Sunday, February 12, 2012

My Fifteen Seconds of Fame

Weird things happen on the Internet.

A few months ago, I got an email from a woman claiming to be from the Boston Globe. She asked that I give her a call.  I did a Google search on the phone number and the name because I have some very creative friends that just love practical jokes. Sure enough, she was a reporter from the Globe.

I thought that, maybe, she had gotten an early copy of The Reluctant and was so impressed that she wanted to do an interview. Even if I were not that lucky, surely she wanted to talk to me about something to do with the changing face of the publishing industry. Maybe she needed an author's view on newspapers? Maybe she wanted to know about the trials and tribulations of an author in today's world?

Nope. It was about food (see link to the article below).  A pastry that seems to now qualify for the endangered species list, to be exact. I was disappointed that her interest in me had nothing to do with my books but, after all, I probably know more about food than writing.

This is where the strangeness of the Internet comes into play.

There had been a discussion on the GoodReads group, Creative Reviews, about pastry where I mentioned my love for the cruller. This reporter, Jenna Russell, was looking into the mysterious confection and had done a Google search of her own. That forum discussion and my name popped up.

We chatted on the phone for a half hour or more. She even did a follow-up call a few weeks later. She had uncovered new information on the subject and asked if I thought that “twisted sticks” qualified as crullers. Pffft! Not even close. I am a purist when it comes to unhealthy and delicious food.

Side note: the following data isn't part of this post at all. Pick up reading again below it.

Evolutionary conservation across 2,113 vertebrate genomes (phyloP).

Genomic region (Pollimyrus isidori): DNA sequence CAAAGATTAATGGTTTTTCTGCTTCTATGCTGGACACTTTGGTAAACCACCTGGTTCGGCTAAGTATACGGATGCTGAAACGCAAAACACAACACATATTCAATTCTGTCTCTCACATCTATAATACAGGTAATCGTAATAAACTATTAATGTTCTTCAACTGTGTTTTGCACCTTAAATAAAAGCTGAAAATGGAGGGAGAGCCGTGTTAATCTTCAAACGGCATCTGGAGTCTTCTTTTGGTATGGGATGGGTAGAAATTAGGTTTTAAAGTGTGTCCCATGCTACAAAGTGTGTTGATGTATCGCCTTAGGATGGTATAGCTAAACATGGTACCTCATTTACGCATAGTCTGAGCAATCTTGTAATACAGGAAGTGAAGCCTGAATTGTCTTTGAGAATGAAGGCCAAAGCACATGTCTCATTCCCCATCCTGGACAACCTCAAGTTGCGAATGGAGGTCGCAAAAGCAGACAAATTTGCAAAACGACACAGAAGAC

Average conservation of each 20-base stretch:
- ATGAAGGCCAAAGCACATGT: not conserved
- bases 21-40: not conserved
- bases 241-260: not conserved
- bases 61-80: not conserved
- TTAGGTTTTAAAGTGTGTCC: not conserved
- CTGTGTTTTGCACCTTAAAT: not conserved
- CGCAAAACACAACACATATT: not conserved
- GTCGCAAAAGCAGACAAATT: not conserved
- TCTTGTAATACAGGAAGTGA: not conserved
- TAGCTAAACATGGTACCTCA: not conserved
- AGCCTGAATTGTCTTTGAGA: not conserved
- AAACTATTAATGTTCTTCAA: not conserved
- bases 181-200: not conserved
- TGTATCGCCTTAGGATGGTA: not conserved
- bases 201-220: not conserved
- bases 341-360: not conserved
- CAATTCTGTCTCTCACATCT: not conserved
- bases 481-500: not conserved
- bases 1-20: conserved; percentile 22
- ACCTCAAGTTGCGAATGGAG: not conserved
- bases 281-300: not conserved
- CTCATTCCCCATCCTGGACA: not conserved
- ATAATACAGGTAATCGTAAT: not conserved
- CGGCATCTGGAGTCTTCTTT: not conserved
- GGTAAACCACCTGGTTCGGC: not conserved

As the weeks passed, I gave up on the fight to save the disappearing cruller. I figured that an editor with no taste, so to speak, had killed the story. Would anyone else besides Ms. Russell and me care about this ignored delicacy? I had my doubts.

Tonight, I received another email from her. The story is posted. Other people care. I am not alone. If you are a closeted and frustrated cruller fan, you may speak openly now. Cruller sightings are occurring with more frequency. Your desire does not have to remain secret. There is battle yet to be waged, but there is hope.

Viva La Cruller!



  1. I remember scarfing these down years ago when I lived in PA. Instead of buying your typical donut, I would always turn to the bastard step child of the family and eat him instead. However, since moving to Vegas it is very rare that I ever find these in the luxury donut places that I visit (gas stations) and thus I have almost stopped eating this delicious form of baked artery clogger.

    I thank you for being brave enough to talk about your love of the Cruller so openly and honestly and for sharing it with the rest of the world. You are doing humanity a big favor sir.

  2. Omg..... This is sad.....and funny....
    Sorry, I don't like cruelles.
    I'm a cake donut or eclair girl.

  3. Crueller's are for old timers. A dying breed, that is only missed in the sepia toned memories of the most discriminating. That's my story and I am sticking, 'get it' to it.

    As to your other thought, Andy Warhol promised 15 min. He didn't say which 15 minutes. Enjoy it, my now, famous author friend!

  4. You made me cry! Another old friend has bitten the dust--or since it's a donut, maybe it was bitten BY the dust!

  5. How exciting! Even if it's about donuts and not your novel. Your friends sound evil by the way! ;-)